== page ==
Judith Lautner (judith) wrote,
Judith Lautner

From today's NY Times

September 17, 2002
Caution: That Dose May Be Too High

Twenty percent of prescription drugs are marketed with instructions for use that must later be corrected by the manufacturer, researchers say almost always to lower the recommended dose or to warn that the drug may be hazardous to certain patients.

Drugs released in the last five years are even more likely to have their instructions changed than older ones.

These findings by Georgetown University researchers, along with similar data from Europe, support longstanding concerns among some experts that drugs are being studied at excessively high doses to emphasize their effects, and then marketed at the same high doses to maximize profits.

Some experts say these patterns may contribute to the high frequency of serious and life-threatening drug side effects.

The Georgetown study examined the recommended doses of 354 prescription drugs released from 1980 to 1999. Of those drugs, the instructions on the label were corrected for 73, or 21 percent, after the drug came to market.

Eighty percent of the corrections consisted of a reduction in the original dose or a new restriction for certain groups of patients, like those with liver or kidney disease or those taking certain other medications.

Drugs approved by the Food and Drug Administration through its so-called fast-track system adopted a decade ago for lifesaving compounds seemed no more likely to have corrections than other drugs.

Drugs with label corrections came from all drug classes and include the potency drug Viagra, which was restricted from certain cardiac patients after the drug was first approved; the H.I.V. drug AZT, whose dose was cut in half after its release in 1987; and the antidepressant Prozac, which should be started in the elderly in smaller doses than usual.

The Georgetown study did not include drugs often used at doses that are different from the ones recommended by manufacturers (like pain relievers), or drugs that have been reintroduced in low-dose variants (like birth control pills), and for this reason its figures represent a low-end estimate of the number of drugs with dosage corrections after they are on the market.

The study will be published in the medical journal Pharmacoepidemiology and Drug Safety, and was released on the its Web site in August.

"We've seen a lot of situations where drugs are approved by the F.D.A. and subsequent important information about their optimal dose is not determined until afterward," said James Cross, the study's lead author, who did the research at Georgetown's Center for Drug Development Science and now works for the food and drug agency.

"I don't think that the results are alarming," Mr. Cross said, "but they shouldn't be taken with indifference either. Patients and prescribers need to be aware that a drug label is a dynamic piece of information; it doesn't just get approved and then sit there on a shelf never to be heard from again."

Dr. Wayne Ray, a professor of preventive medicine at Vanderbilt and its director of pharmacoepidemiology, said: "These results don't surprise me at all. It's sort of an unintended consequence of the way we approve drugs. They've put their finger on an important policy issue."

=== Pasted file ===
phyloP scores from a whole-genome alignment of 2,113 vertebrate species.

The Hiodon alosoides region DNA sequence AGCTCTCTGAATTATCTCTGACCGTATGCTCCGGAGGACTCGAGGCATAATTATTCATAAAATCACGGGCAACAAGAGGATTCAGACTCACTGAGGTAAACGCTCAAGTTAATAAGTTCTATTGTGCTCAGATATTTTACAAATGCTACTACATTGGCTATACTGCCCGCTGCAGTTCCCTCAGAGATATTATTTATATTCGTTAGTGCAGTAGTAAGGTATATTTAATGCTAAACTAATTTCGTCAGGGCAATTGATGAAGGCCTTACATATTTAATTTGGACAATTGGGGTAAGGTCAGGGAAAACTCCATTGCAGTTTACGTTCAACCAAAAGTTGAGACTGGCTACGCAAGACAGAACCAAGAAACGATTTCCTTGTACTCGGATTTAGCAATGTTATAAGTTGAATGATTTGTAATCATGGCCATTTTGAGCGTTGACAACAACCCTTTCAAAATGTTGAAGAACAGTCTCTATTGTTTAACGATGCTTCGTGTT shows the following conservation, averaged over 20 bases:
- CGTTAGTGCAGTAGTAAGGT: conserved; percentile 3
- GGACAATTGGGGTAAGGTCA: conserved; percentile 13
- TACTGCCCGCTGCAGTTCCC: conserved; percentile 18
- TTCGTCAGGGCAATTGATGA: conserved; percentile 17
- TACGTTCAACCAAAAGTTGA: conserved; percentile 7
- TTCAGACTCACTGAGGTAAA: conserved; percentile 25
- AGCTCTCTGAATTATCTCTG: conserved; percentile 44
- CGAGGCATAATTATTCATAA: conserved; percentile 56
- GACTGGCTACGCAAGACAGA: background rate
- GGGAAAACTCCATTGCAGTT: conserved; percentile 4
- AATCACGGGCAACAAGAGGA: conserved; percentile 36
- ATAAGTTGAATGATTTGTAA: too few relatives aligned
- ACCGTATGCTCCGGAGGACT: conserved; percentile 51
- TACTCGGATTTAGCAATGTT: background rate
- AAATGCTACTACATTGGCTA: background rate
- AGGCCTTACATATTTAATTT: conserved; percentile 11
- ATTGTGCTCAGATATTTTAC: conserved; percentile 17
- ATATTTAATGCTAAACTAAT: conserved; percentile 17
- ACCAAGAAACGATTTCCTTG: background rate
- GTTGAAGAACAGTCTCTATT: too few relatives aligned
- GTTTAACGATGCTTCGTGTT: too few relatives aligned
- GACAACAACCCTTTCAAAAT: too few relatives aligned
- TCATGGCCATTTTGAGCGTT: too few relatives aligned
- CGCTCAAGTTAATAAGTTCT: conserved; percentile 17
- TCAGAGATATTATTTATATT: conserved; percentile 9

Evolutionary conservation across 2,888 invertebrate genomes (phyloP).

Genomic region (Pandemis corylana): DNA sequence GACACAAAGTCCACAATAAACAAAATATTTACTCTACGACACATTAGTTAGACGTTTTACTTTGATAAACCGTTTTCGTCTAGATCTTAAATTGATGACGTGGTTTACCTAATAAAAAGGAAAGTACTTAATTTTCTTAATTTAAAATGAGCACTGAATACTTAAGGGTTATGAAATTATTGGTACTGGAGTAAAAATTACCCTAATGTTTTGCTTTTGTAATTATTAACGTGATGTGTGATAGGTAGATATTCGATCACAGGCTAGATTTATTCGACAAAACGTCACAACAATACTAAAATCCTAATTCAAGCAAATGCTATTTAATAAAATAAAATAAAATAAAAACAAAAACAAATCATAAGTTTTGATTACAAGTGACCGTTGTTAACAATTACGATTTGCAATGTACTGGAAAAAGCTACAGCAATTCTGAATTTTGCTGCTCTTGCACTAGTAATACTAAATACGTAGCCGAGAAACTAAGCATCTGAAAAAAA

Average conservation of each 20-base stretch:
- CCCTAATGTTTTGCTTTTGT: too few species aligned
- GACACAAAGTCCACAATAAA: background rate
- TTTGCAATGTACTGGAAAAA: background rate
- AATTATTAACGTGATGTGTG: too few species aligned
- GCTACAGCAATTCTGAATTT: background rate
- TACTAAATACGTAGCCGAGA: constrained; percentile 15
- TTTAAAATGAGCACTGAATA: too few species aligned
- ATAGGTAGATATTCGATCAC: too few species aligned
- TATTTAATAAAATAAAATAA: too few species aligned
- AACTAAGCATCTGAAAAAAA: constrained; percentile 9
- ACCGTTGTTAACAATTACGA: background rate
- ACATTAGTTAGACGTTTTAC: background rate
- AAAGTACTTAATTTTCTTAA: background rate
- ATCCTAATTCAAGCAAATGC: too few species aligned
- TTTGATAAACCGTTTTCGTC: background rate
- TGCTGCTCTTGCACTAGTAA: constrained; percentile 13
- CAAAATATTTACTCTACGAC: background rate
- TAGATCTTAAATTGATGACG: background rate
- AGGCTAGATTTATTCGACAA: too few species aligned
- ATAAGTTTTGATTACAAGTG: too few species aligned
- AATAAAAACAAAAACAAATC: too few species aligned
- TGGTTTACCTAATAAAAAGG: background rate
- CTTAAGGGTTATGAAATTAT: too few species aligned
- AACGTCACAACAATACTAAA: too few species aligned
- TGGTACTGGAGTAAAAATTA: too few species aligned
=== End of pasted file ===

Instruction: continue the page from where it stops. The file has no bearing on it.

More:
When a drug is being studied for possible marketing, the recommended dose is set very early in the process, based on small studies, so that manufacturers can efficiently carry out large studies of the drug's safety and efficacy.

Because manufacturers have a strong incentive for the drug to show an effect in these studies, they often choose to study a relatively high dose, which may prove to be too high, Dr. Ray said.

The process has other inherent limitations that help explain why so many drug doses change, Mr. Cross said. "Manufacturers can't test drugs in millions of people, so inevitably things are detected after approval," he said.

For instance, if a new drug interacts badly with a drug for a different purpose already on the market, the recommended dose of the older drug may have to change for people taking both, a situation that could not have been foreseen when the old drug was first marketed.

"Still," Mr. Cross said, "tools are available to the drug companies about better analyzing the data from premarketing trials." Such tools include laboratory analyses of drug molecules and sophisticated analysis of clinical data from the first people to take the drug, so that some dosing corrections might be made earlier.

Drug makers and regulatory agencies anticipate learning new details of a drug's effects and interactions after it goes to market. Even the largest clinical trials cannot always identify patterns that emerge when drugs are used by millions of people.

Drug companies maintain that the high rate of label corrections indicates the progress of science. "The central issue is that we're constantly learning about a drug throughout its life cycle," said Dr. Alan Goldhammer, an associate vice president at Pharmaceutical Research and Manufacturers of America, a trade group. "We can't know everything about a drug before it goes to market. That would mean long regulatory delays and the American public would not want that."